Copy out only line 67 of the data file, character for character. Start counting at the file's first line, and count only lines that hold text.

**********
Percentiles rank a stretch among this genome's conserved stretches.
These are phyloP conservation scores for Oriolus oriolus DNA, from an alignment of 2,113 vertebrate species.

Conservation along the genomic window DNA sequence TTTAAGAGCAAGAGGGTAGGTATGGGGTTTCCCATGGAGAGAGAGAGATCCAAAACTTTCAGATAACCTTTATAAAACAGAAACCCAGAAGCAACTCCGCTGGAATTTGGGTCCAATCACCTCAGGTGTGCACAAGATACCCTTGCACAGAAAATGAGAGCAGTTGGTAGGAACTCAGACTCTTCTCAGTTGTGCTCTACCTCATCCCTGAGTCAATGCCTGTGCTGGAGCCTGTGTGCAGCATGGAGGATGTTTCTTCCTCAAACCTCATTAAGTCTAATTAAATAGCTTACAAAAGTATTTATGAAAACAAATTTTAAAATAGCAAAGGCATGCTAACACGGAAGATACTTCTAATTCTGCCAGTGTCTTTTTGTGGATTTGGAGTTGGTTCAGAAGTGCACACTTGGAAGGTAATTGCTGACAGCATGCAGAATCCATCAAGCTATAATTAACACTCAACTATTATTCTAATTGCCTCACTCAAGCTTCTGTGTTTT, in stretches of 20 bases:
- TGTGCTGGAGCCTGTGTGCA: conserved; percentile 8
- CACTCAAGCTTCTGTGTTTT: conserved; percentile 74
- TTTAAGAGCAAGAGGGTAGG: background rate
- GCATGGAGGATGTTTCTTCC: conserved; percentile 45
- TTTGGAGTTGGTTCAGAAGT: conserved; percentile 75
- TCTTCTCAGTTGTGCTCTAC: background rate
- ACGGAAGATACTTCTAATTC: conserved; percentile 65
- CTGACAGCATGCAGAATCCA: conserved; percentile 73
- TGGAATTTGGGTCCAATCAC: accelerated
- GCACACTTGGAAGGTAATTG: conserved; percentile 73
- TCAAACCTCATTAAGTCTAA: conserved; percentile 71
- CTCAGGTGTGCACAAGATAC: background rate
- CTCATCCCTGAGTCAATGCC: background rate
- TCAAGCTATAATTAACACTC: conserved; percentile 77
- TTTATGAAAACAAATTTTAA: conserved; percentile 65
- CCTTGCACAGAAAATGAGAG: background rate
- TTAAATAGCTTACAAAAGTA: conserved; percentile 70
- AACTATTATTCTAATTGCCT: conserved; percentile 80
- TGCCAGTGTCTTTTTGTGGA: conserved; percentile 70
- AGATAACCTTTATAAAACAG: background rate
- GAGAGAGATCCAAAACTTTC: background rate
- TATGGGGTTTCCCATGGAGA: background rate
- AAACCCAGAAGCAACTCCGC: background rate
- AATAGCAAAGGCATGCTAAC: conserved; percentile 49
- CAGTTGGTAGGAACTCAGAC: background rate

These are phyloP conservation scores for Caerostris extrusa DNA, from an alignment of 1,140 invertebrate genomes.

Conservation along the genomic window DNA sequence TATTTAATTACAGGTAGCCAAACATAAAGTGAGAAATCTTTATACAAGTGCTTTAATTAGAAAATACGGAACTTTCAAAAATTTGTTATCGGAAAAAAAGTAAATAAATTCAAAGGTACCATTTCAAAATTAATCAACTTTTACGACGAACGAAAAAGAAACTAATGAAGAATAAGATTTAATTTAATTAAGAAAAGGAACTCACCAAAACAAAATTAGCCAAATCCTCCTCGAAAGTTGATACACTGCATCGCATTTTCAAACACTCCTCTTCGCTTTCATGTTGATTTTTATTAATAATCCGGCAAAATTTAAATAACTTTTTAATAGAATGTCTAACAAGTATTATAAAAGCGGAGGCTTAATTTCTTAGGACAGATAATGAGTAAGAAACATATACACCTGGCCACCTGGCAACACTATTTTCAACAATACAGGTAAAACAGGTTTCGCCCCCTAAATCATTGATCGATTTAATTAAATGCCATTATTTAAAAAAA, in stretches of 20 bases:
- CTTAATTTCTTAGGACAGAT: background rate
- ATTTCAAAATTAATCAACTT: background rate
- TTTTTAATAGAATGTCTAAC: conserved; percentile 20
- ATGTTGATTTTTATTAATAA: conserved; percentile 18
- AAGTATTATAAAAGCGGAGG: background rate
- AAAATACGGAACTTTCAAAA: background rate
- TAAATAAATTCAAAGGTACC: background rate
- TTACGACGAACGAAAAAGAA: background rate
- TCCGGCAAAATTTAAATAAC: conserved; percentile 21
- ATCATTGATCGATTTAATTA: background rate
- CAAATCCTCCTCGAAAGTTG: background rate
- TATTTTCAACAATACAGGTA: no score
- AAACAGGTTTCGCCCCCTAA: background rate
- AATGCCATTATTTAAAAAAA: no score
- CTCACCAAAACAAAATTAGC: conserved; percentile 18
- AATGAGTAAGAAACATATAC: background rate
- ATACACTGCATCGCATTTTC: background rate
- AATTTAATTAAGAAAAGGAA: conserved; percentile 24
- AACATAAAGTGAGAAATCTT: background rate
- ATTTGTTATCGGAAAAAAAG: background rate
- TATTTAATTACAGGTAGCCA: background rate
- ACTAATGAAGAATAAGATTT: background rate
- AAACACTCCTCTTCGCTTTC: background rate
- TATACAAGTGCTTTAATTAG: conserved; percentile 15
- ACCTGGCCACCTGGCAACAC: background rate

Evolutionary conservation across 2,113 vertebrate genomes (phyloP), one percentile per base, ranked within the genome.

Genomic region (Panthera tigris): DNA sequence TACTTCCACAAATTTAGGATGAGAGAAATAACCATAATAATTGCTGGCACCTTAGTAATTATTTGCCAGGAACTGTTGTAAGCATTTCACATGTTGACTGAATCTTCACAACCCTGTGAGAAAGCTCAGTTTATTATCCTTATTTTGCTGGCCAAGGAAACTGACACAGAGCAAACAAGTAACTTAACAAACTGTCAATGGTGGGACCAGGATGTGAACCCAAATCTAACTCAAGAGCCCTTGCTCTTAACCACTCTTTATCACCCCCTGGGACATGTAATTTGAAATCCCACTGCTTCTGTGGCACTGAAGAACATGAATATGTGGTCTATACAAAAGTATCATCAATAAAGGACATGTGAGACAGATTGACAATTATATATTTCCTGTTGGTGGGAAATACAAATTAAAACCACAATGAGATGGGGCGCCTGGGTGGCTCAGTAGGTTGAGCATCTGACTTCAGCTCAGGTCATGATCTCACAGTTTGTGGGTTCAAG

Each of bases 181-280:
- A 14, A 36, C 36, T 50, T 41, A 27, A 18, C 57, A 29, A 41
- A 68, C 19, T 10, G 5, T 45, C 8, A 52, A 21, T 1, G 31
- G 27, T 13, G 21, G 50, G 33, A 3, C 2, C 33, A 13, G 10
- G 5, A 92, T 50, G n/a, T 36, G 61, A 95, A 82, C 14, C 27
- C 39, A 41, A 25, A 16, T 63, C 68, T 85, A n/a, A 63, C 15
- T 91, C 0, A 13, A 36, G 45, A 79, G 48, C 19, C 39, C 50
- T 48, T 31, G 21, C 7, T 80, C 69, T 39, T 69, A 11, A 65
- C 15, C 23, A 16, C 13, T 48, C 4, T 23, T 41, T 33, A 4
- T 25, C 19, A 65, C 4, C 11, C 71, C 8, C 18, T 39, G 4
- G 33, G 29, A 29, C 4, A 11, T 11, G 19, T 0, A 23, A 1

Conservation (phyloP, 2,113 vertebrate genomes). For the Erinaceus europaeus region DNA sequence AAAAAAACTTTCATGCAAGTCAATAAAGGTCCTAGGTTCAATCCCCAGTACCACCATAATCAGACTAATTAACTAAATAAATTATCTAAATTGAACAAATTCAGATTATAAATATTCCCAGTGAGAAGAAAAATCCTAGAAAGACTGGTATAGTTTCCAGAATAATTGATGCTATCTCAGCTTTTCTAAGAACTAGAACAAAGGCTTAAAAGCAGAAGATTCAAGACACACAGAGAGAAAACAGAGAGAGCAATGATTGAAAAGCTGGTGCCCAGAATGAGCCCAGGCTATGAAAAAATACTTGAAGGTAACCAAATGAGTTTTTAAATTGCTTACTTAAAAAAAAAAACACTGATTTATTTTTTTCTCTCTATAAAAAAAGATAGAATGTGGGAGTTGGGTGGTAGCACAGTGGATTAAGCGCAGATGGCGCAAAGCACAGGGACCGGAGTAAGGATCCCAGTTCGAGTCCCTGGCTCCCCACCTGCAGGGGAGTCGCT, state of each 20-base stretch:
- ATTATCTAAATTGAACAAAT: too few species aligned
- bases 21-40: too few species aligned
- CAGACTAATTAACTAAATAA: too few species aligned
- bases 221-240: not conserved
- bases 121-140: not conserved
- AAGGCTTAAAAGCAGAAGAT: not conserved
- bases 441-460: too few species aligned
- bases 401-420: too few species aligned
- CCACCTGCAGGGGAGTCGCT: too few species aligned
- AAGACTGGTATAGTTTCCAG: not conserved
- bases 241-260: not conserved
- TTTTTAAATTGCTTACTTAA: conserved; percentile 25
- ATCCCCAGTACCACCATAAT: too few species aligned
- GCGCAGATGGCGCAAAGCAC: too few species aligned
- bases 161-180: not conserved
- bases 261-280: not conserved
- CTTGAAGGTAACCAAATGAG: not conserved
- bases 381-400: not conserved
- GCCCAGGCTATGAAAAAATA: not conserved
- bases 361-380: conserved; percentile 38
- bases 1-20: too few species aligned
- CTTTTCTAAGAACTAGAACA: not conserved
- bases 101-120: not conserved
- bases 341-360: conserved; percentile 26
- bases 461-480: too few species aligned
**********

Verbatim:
- T 25, C 19, A 65, C 4, C 11, C 71, C 8, C 18, T 39, G 4